On April 21, 2013 Orbital Sciences successfully launched a test flight, putting the company on a path to becoming the second commercial entity to transport cargo to the international space station. The 131-foot Antares rocket made its maiden voyage from a recently completed launch complex on Wallops Island, off the Virginia coast. It carried a dummy payload. The blast-off capped a roughly $1 billion investment.[14]

Business groups[edit]

Space Systems Group (SSG)[edit]

Orbital is a provider of small- to medium-class satellites. Since the company's founding in 1982, Orbital has delivered over 110 spacecraft to commercial, military and civil customers worldwide. To date, these spacecraft have amassed a total of nearly 630 years of on-orbit operations.[15]

Launch Systems Group (LSG)[edit]

A Lockheed L-1011 TriStar nicknamed the "STARGAZER" with an X-34

Orbital's space launch vehicles primarily focus on boosting small payloads to orbit. The Pegasus rocket is launched from the company's L-1011 carrier aircraft, Stargazer and has proven to be the industry's small space launch workhorse, having conducted 40 missions from six different launch sites worldwide since 1990. The Taurus and Minotaur ground-launched rockets combine Pegasus upper stages with either government-supplied or commercially available first-stage rocket motors to boost larger payloads to orbit. Minotaur IV is the newest addition to Orbital's line of space boosters and combines decommissioned Peacekeeper rocket motors with Orbital avionics and fairings. The Minotaur IV is only available to launch U.S. Government sponsored payloads.[16]

On March 4, 2011 the NASA Glory atmospheric research mission satellite was lost due to a mechanical failure on an Orbital built Taurus XL rocket. This failure follows the earlier loss on February 24, 2009 of the Orbiting Carbon Observatory due to a similar failure on a Taurus XL rocket. The total loss to NASA for these two failures is estimated to be nearly $700 million.[17] Still, NASA has expressed confidence in Orbital as a cargo provider to the International Space Station.[18]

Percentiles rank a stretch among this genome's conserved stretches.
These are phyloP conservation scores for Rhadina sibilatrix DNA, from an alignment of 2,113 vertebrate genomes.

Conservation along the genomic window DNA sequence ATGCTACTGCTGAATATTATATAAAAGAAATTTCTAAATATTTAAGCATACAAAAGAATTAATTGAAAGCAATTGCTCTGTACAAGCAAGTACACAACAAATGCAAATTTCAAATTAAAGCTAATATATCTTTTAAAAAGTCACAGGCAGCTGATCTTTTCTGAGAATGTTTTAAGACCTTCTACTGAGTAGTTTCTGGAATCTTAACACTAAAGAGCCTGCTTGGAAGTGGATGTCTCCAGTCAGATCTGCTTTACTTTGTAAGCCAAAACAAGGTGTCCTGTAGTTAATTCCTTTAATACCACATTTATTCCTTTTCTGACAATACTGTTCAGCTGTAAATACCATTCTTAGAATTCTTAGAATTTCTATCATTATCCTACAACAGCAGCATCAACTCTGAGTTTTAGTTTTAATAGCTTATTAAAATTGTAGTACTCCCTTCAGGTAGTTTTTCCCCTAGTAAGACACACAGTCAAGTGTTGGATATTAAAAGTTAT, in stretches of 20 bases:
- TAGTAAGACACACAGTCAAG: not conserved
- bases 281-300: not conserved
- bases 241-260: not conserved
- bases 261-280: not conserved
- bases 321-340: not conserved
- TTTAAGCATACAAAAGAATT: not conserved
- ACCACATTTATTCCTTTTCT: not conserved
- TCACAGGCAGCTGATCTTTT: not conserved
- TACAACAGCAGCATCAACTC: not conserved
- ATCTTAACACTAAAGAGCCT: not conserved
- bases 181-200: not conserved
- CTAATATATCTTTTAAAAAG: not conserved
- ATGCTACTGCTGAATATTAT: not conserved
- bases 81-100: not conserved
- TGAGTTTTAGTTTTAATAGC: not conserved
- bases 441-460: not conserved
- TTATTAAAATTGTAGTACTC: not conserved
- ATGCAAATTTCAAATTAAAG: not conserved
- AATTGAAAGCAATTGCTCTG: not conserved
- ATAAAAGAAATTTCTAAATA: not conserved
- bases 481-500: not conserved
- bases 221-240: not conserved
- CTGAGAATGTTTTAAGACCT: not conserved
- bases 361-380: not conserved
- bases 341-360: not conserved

Orbital is also a provider of suborbital launch vehicles for the nation's missile defense systems. In the last 10 years it has conducted nearly 50 launches for the U.S. Missile Defense Agency (MDA), the Air Force, the Army and Navy to develop, test and enhance U.S. missile defense systems.[19]

In November 2010, Orbital was selected by NASA for consideration for potential contract awards for heavy lift launch vehicle system concepts, and propulsion technologies.[20]

Advanced Programs Group (APG)[edit]

Orbital’s Advanced Programs Group focuses on developing new technologies for human spaceflight, commercial transportation, aeronautical research and space transportation.[21]

In support of human spaceflight, Orbital is developing a new medium-lift rocket, Antares, and a spacecraft, Cygnus spacecraft, which will provide supplies to occupants of the International Space Station. These programs are being developed under NASA’s Commercial Orbital Transportation Services (COTS), for which Orbital was selected as a partner in 2008. The company will provide resupply services to the ISS under NASA’s Commercial Resupply Services (CRS) program. Operational flights are scheduled to begin in 2012 from the new Mid-Atlantic Regional Spaceport at Wallops Island in Virginia.

Technical Services Division (TSD)[edit]

Orbital provides engineering, production and technical management personnel primarily for space-related science and defense programs. Typically, it supplies specialized personnel — engineers, scientists, technicians and other professionals — with specific knowledge in the areas that the customer is pursuing. The Orbital employees often work with the customers' technical staff at their facilities.[22]